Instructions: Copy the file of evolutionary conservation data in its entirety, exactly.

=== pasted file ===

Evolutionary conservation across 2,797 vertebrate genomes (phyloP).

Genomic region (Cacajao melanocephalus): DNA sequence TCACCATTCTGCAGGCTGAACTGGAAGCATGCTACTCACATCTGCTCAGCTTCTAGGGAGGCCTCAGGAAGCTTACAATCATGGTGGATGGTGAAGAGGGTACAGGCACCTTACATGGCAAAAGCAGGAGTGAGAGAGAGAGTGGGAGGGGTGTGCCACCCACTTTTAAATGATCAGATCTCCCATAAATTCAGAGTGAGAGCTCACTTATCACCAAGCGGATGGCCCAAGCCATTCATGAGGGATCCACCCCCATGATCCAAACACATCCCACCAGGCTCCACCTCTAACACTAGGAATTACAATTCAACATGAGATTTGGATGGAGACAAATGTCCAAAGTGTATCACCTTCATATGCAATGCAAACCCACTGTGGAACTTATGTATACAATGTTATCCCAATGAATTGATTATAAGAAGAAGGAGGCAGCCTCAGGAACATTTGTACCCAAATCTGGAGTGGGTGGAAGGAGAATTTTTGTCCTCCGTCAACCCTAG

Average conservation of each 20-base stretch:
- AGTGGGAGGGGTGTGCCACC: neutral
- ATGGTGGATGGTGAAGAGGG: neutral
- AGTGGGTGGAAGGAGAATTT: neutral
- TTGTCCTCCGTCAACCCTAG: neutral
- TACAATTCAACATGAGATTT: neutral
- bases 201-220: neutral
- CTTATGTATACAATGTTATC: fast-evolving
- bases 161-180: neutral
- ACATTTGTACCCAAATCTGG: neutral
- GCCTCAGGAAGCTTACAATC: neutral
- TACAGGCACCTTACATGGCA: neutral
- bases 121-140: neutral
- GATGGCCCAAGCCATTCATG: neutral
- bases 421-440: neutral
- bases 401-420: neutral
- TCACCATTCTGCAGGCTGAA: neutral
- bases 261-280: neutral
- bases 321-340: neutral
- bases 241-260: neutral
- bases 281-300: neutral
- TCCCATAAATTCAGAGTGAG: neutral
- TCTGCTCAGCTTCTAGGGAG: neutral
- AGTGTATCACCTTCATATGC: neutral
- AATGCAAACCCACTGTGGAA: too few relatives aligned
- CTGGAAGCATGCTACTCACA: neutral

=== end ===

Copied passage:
Evolutionary conservation across 2,797 vertebrate genomes (phyloP).

Genomic region (Cacajao melanocephalus): DNA sequence TCACCATTCTGCAGGCTGAACTGGAAGCATGCTACTCACATCTGCTCAGCTTCTAGGGAGGCCTCAGGAAGCTTACAATCATGGTGGATGGTGAAGAGGGTACAGGCACCTTACATGGCAAAAGCAGGAGTGAGAGAGAGAGTGGGAGGGGTGTGCCACCCACTTTTAAATGATCAGATCTCCCATAAATTCAGAGTGAGAGCTCACTTATCACCAAGCGGATGGCCCAAGCCATTCATGAGGGATCCACCCCCATGATCCAAACACATCCCACCAGGCTCCACCTCTAACACTAGGAATTACAATTCAACATGAGATTTGGATGGAGACAAATGTCCAAAGTGTATCACCTTCATATGCAATGCAAACCCACTGTGGAACTTATGTATACAATGTTATCCCAATGAATTGATTATAAGAAGAAGGAGGCAGCCTCAGGAACATTTGTACCCAAATCTGGAGTGGGTGGAAGGAGAATTTTTGTCCTCCGTCAACCCTAG

Average conservation of each 20-base stretch:
- AGTGGGAGGGGTGTGCCACC: neutral
- ATGGTGGATGGTGAAGAGGG: neutral
- AGTGGGTGGAAGGAGAATTT: neutral
- TTGTCCTCCGTCAACCCTAG: neutral
- TACAATTCAACATGAGATTT: neutral
- bases 201-220: neutral
- CTTATGTATACAATGTTATC: fast-evolving
- bases 161-180: neutral
- ACATTTGTACCCAAATCTGG: neutral
- GCCTCAGGAAGCTTACAATC: neutral
- TACAGGCACCTTACATGGCA: neutral
- bases 121-140: neutral
- GATGGCCCAAGCCATTCATG: neutral
- bases 421-440: neutral
- bases 401-420: neutral
- TCACCATTCTGCAGGCTGAA: neutral
- bases 261-280: neutral
- bases 321-340: neutral
- bases 241-260: neutral
- bases 281-300: neutral
- TCCCATAAATTCAGAGTGAG: neutral
- TCTGCTCAGCTTCTAGGGAG: neutral
- AGTGTATCACCTTCATATGC: neutral
- AATGCAAACCCACTGTGGAA: too few relatives aligned
- CTGGAAGCATGCTACTCACA: neutral